eCite Digital Repository

Lessons Lost In Sentencing: Welding Individualised Justice to Indigenous Justice

Citation

Anthony, T and Bartels, L and Hopkins, A, Lessons Lost In Sentencing: Welding Individualised Justice to Indigenous Justice, Melbourne University Law Review, 39, (1) pp. 47-76. ISSN 0025-8938 (2015) [Refereed Article]


Preview
PDF
240Kb
  

Copyright Statement

Copyright 2015 Melbourne University Law Review

Official URL: http://law.unimelb.edu.au/mulr

Abstract

Indigenous offenders are heavily over-represented in the Australian and Canadian criminal justice systems. In the case of R v Gladue, the Supreme Court of Canada held that sentencing judges are to recognise the adverse systemic and background factors that many Aboriginal Canadians face and consider all reasonable alternatives to imprisonment in light of this. In R v Ipeelee, the Court reiterated the need to fully acknowledge the oppressive environment faced by Aboriginal Canadians throughout their lives and the importance of sentencing courts applying appropriate sentencing options. In 2013, the High Court of Australia handed down its decision in Bugmy v The Queen. The Court affirmed that deprivation is a relevant consideration and worthy of mitigation in sentencing. However, the Court refused to accept that judicial notice should be taken of the systemic background of deprivation of many Indigenous offenders. The High Court also fell short of applying the Canadian principle that sentencing should promote restorative sentences for Indigenous offenders, given this oft-present deprivation and their over-representation in prison. In this article, we argue that Bugmy v The Queen represents a missed opportunity by the High Court to grapple with the complex interrelationship between individualised justice and Indigenous circumstances in the sentencing of Indigenous offenders.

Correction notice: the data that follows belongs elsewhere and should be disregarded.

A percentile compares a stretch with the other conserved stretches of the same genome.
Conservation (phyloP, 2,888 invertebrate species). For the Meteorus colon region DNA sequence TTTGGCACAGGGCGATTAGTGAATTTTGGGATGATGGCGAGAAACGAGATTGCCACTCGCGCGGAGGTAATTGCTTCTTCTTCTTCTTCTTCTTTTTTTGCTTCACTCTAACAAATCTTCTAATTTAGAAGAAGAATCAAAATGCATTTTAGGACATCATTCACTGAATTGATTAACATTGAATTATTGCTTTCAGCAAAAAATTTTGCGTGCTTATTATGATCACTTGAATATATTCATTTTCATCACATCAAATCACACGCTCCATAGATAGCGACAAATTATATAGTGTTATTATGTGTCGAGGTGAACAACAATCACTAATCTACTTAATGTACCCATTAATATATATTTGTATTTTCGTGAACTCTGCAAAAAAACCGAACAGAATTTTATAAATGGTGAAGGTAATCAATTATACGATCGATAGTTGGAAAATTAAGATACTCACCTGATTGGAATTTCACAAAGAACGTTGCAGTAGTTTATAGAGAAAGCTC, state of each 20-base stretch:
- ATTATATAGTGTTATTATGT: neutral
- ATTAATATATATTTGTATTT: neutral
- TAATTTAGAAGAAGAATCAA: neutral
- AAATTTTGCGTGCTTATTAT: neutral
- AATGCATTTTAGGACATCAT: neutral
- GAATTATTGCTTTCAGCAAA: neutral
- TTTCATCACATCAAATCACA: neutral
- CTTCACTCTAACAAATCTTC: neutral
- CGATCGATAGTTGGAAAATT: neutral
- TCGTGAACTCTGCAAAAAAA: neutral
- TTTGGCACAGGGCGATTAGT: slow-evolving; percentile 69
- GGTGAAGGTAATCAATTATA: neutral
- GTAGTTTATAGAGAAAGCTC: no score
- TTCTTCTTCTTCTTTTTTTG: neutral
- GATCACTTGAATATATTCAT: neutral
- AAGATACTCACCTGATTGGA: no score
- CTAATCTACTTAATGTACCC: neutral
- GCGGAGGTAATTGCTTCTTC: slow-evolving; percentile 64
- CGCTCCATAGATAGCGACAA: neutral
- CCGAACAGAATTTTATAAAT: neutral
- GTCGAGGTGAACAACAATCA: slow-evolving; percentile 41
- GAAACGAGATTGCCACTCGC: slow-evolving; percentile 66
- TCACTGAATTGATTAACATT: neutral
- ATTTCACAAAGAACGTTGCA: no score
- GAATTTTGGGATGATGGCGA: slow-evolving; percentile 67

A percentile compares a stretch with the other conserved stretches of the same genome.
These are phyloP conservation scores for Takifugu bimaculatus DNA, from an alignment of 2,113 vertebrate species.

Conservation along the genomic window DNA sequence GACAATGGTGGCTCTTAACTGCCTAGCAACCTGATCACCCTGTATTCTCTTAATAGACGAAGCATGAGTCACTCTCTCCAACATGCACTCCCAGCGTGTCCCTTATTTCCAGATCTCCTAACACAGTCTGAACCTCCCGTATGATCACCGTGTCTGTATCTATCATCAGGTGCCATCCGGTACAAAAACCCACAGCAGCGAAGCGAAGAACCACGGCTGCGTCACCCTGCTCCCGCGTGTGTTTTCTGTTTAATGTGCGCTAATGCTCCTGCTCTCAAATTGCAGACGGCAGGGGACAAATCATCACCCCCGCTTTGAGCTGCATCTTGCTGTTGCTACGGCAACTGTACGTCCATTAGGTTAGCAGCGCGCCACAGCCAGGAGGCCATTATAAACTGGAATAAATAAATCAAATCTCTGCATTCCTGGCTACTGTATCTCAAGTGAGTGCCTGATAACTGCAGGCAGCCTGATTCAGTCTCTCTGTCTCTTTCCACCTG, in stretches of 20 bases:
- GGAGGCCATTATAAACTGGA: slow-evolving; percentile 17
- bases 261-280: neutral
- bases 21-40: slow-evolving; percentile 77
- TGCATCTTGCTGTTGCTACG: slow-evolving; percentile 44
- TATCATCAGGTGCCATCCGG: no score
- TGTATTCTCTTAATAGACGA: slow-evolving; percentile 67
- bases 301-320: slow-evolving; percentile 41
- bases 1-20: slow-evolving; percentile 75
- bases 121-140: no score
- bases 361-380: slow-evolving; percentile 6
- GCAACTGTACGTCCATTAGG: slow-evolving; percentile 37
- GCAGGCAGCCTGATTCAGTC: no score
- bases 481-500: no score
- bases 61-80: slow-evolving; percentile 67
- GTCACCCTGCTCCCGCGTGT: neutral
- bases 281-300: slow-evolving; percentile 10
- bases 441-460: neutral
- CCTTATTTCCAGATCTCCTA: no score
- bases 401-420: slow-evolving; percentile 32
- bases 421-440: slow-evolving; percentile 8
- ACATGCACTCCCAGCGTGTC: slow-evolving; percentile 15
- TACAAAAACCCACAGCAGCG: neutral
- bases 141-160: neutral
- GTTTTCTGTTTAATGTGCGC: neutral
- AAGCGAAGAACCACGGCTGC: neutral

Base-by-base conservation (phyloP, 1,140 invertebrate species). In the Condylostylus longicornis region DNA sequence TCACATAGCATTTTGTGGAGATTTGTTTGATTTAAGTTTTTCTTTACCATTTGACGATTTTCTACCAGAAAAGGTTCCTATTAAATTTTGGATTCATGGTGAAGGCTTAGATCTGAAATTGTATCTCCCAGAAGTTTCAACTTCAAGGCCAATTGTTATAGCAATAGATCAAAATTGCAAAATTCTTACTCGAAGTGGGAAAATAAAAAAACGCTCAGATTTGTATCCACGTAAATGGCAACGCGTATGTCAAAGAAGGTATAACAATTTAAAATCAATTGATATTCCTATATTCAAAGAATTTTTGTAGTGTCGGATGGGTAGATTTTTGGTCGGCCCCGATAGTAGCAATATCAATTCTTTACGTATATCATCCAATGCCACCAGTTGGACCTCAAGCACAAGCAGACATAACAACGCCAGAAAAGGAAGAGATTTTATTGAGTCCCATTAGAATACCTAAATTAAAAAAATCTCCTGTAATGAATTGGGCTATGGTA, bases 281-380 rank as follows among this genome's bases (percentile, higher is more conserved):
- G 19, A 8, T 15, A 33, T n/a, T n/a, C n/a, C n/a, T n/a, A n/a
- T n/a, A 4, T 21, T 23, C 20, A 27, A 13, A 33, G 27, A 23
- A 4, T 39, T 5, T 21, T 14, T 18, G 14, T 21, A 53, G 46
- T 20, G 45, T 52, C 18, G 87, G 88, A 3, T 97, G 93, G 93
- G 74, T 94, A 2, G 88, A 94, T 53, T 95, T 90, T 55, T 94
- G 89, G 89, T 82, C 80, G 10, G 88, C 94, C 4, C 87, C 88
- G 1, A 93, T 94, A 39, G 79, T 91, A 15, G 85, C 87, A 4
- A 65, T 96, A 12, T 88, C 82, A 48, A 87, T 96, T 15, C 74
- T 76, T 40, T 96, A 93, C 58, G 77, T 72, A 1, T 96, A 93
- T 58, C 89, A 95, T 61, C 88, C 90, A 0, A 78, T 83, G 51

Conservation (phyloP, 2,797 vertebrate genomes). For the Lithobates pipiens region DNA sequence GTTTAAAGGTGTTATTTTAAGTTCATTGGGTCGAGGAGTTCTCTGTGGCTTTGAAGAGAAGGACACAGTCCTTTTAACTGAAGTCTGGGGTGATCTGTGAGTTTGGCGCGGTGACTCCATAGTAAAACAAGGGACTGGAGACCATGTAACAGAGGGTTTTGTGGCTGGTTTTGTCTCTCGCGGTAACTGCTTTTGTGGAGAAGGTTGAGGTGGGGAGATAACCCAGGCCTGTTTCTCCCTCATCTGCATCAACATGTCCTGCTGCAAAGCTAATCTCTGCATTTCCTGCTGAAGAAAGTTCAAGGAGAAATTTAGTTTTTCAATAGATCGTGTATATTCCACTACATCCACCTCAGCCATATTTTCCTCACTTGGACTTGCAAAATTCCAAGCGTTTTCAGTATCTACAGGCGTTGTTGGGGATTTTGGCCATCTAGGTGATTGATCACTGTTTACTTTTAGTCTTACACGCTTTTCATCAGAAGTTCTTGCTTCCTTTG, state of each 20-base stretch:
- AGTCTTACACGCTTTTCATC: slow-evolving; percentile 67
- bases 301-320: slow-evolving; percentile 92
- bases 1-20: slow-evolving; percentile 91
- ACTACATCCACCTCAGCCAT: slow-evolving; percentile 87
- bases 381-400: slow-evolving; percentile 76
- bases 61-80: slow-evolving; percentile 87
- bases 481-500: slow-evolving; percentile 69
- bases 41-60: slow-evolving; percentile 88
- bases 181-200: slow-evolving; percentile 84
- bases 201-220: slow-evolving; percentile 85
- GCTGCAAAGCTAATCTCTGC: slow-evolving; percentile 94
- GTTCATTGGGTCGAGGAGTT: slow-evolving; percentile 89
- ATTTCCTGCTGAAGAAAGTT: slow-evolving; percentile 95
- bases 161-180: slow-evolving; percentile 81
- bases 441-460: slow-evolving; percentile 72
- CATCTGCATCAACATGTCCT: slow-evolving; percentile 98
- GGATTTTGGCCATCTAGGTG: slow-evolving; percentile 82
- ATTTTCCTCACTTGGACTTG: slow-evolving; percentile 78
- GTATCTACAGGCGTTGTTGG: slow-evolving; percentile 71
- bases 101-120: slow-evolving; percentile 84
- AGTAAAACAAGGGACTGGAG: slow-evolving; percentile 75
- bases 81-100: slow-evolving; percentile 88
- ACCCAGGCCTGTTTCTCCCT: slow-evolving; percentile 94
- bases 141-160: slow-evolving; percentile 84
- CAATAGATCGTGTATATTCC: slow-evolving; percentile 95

Item Details

Item Type:Refereed Article
Research Division:Law and Legal Studies
Research Group:Law
Research Field:Human Rights Law
Objective Division:Expanding Knowledge
Objective Group:Expanding Knowledge
Objective Field:Expanding Knowledge in Law and Legal Studies
Author:Bartels, L (Ms Lorana Bartels)
ID Code:105495
Year Published:2015
Web of Science® Times Cited:2
Deposited By:Faculty of Law
Deposited On:2016-01-06
Last Modified:2017-11-20
Downloads:320 View Download Statistics

Repository Staff Only: item control page